1 John 5:18-21
We know that whoever is born of God sins not; but he that is begotten of God keeps himself, and that wicked one touches him not.
I. THE CERTAINTY OF THE POWER OF THE DIVINE BIRTH. "We know that whosoever is begotten of God sinneth not; but he that was begotten of God keepeth him, and the evil one toucheth him not." This is doctrine which has already been laid down. In 1 John 3:6 sinlessness is connected with human action; here it is connected with Divine action. There is sin, as in the context has been admitted, within the Christian circle; but it is according to the norm of the Divine life not to sin. The language that is added here is unusual. Westcott would remove its unusual aspect by thinking of Christ, as the Begotten of God, opposed to the evil one. But it is God that is opposed to the evil one in the following verse; and the mere change of tense does not prepare for the introduction of Christ. In passing from the now begotten of God to the past begotten of God, we naturally think of the same person, only at a different moment, viz. that of the commencement of the Divine life. The new nature then received (ascribing all to God), it keepeth him; and the evil one, having nothing in the new nature to lay hold on, toucheth him not. He is indeed tempted; but he has a defense against temptation in his quickened sensibilities and activities.
II. THE CERTAINTY OF OUR POSSESSING LIFE FROM GOD. "We know that we are of God, and the whole world lieth in the evil one." There is here the strength of personal assurance. We know that we are of God; we know that we draw our life from the highest source. But there is also the certitude of Christian pessimism - the worst view of the world. In the Christian judgment, the whole world lieth in the evil one. It is not only touched by the evil one (verse 18), but the evil one is, as it were, the circumambient element in which it passively lies, and by which it is completely moulded in all its systems and customs and institutions. This is not a cheering view to take of the world; but it would be less cheering to think that the world is only as God intended it to be - that it has not suffered from a fall. The counterbalancing truth is that, bad as it is, it is loved by God, and is susceptible of redemption. And the Christian optimism, which we are warranted to entertain, is this - that the world, in all its thinking and fashions, will yet be on the right side, not fraught with peril, but fraught with deliverance to souls.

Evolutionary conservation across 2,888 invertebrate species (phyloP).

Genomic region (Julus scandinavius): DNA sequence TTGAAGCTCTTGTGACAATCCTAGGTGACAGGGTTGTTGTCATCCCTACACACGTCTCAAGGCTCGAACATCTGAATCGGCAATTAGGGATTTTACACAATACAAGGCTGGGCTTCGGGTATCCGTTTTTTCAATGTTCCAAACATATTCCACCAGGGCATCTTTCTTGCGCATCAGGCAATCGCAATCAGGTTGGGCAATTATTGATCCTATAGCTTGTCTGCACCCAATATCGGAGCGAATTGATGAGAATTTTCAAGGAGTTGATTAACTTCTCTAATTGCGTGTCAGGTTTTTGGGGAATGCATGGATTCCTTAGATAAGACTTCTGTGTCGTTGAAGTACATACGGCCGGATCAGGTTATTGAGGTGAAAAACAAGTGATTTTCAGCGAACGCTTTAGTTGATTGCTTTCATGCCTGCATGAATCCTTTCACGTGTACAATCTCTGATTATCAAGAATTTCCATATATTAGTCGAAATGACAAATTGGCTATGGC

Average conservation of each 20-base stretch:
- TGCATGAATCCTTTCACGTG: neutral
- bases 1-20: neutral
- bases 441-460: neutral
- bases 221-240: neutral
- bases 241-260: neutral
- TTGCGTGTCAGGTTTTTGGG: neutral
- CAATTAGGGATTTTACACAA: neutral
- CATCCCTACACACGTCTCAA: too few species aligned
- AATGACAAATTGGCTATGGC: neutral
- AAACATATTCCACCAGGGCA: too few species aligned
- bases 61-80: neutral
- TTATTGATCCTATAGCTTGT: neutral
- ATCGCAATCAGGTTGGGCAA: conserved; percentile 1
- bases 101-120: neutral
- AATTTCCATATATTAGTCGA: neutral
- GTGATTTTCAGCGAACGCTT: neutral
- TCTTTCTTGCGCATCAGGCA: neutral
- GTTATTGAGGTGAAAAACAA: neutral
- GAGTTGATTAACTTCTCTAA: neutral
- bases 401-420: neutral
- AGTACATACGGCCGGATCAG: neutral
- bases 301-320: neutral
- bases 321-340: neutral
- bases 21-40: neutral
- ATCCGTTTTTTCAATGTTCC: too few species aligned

III. THE CERTAINTY OF THE REVEALING POWER OF THE INCARNATION. "And we know that the Son of God is come, and hath given us an understanding, that we know him that is true, and we are in him that is true, even in his Son Jesus Christ. This is the true God, and eternal life." This is the third "we know" which the apostle recalls. We know that the Incarnation is a fact. Through the Incarnation our understanding is Christianized, that we know him that is true, which is equivalent to being in him that is true, which again is equivalent to being in his Son Jesus Christ. This God whom Jesus Christ reveals, this is the true God, and eternal life. The proof of the Divinity of Christ here lies in this, that in his incarnation he absolutely reveals God as Father, as infinite Love, which is the highest truth about the nature of God, and also absolutely reveals eternal life, which is the highest happiness of God, he being, according to the thought of verse 11, the receptacle of it for us. From the center all things are made capable of ultimate explanation. The world, as it lies in the evil one, may seem to call up gloomy thoughts of God; but the Incarnation, the fact that Christ is come, and come into the midst of the world for its redemption, calls up bright, cheering thoughts of God. Parting word. "My little children, guard yourselves from idols." In parting, he naturally fixes on the word of special affection for his readers. In verse 18 he put forward Divine keeping - "he that was begotten of God [the Divine birth] keepeth him." Here he puts forward self-keeping - "guard ['keep,' with added emphasis] yourselves," i.e., in the use of means. The idols against which we are to be on our guard are the vain shadows that usurp the place of the true God. In connection with heathen idolatry, there are such false representations of God as these - that he is to be apprehended by sense; that he is confined to temples made with hands; that he has a divided sovereignty; that he takes delight in impurities and in the blood of human victims. In connection with idolatry, in the wide sense here to be thought of, there are such false representations of God as these - that he is pleased with our taking selfish gratification; that he does not extend his interest beyond our home, or some narrow circle with which we are connected; that he is indifferent to our happiness; that he does not notice our actions, and will not bring us into judgment for them. Let us oppose to these false representations of God the representation given in the Incarnation. Let us brood over this great fact till all vain shadows flee away, and God comes forth to us in all the splendour of his love. This is a word suitable for parting. We may think of John, now amid the realities of heaven, still beseeching us, and with greater intensity, to beware of the deceitful shadows that are here as often taken for God. - R.F.
Parallel VersesKJV: We know that whosoever is born of God sinneth not; but he that is begotten of God keepeth himself, and that wicked one toucheth him not.